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Wearing environment and making islands: Britain's Bronze Age inland north sea

  • Christopher Evans (a1)
Abstract

Dramatic environmental changes have had an enormous impact on human populations in the past, sometimes expressed through objects that might easily be overlooked. The later prehistory marine inundations within the fenland of East Anglia—and the eventual creation of its islanded marsh-landscape—demanded a social response open to investigation. Did they alter the ways that communities expressed their identity? Did larger communities develop to exploit the new economic potential of things such as salt? Behind these major shifts, smaller signifiers such as shell necklaces may offer clues about use of resources and the identity of those who lived through these changes.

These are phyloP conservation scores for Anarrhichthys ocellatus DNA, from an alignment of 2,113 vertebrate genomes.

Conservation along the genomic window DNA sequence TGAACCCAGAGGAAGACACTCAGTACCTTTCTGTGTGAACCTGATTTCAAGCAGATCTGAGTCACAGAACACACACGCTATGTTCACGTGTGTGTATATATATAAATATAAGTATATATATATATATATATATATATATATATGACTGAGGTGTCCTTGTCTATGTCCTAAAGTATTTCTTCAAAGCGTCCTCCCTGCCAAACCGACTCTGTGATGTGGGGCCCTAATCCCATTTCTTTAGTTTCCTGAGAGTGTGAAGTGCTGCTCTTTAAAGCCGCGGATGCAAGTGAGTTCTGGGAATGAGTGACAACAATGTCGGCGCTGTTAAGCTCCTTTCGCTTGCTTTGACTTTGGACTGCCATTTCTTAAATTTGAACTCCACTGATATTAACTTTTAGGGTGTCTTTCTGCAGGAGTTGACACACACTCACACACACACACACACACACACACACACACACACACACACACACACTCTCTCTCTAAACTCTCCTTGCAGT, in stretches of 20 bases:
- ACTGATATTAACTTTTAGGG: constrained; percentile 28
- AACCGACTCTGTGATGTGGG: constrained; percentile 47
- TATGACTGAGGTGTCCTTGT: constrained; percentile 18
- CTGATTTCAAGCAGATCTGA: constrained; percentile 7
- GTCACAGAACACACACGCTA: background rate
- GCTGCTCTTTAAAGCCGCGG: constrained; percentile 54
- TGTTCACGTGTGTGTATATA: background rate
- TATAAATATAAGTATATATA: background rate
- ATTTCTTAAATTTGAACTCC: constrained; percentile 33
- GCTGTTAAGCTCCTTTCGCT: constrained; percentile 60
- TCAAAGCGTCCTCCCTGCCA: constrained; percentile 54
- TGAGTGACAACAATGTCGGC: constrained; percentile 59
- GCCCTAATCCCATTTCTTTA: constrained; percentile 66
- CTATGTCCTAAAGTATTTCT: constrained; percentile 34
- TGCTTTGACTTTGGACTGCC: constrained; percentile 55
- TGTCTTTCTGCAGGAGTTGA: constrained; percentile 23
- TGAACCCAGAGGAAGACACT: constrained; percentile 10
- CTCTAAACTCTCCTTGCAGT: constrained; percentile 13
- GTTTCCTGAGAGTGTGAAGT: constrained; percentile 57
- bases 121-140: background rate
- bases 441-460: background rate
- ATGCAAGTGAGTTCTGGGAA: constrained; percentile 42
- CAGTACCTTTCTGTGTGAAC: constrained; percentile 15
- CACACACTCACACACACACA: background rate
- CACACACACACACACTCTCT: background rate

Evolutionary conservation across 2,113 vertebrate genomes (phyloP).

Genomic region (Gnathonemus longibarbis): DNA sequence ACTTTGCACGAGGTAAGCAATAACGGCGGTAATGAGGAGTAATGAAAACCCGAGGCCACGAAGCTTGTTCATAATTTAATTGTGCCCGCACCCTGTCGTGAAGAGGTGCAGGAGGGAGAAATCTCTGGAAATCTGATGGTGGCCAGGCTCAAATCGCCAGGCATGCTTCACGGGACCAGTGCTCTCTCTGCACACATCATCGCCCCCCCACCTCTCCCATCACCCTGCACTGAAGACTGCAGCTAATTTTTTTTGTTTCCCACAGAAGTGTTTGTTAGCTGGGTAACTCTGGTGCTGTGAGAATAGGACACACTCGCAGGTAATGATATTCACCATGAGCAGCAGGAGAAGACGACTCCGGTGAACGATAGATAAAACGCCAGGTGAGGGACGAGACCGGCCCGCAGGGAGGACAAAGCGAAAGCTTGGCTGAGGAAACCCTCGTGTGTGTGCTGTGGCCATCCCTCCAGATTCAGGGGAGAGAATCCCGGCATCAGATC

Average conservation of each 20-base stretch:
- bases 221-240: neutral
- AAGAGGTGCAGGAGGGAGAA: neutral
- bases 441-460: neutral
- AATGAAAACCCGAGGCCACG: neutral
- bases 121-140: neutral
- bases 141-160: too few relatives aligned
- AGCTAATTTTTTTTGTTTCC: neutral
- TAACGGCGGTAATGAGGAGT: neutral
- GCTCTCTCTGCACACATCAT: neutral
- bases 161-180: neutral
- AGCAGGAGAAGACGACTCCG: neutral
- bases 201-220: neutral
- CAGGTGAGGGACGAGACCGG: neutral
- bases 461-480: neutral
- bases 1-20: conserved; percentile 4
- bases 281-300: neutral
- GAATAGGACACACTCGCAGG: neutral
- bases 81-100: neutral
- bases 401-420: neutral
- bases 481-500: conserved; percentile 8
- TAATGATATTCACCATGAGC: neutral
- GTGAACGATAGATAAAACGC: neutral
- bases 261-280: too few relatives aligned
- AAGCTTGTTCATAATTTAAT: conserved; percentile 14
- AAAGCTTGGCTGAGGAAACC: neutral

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Antiquity
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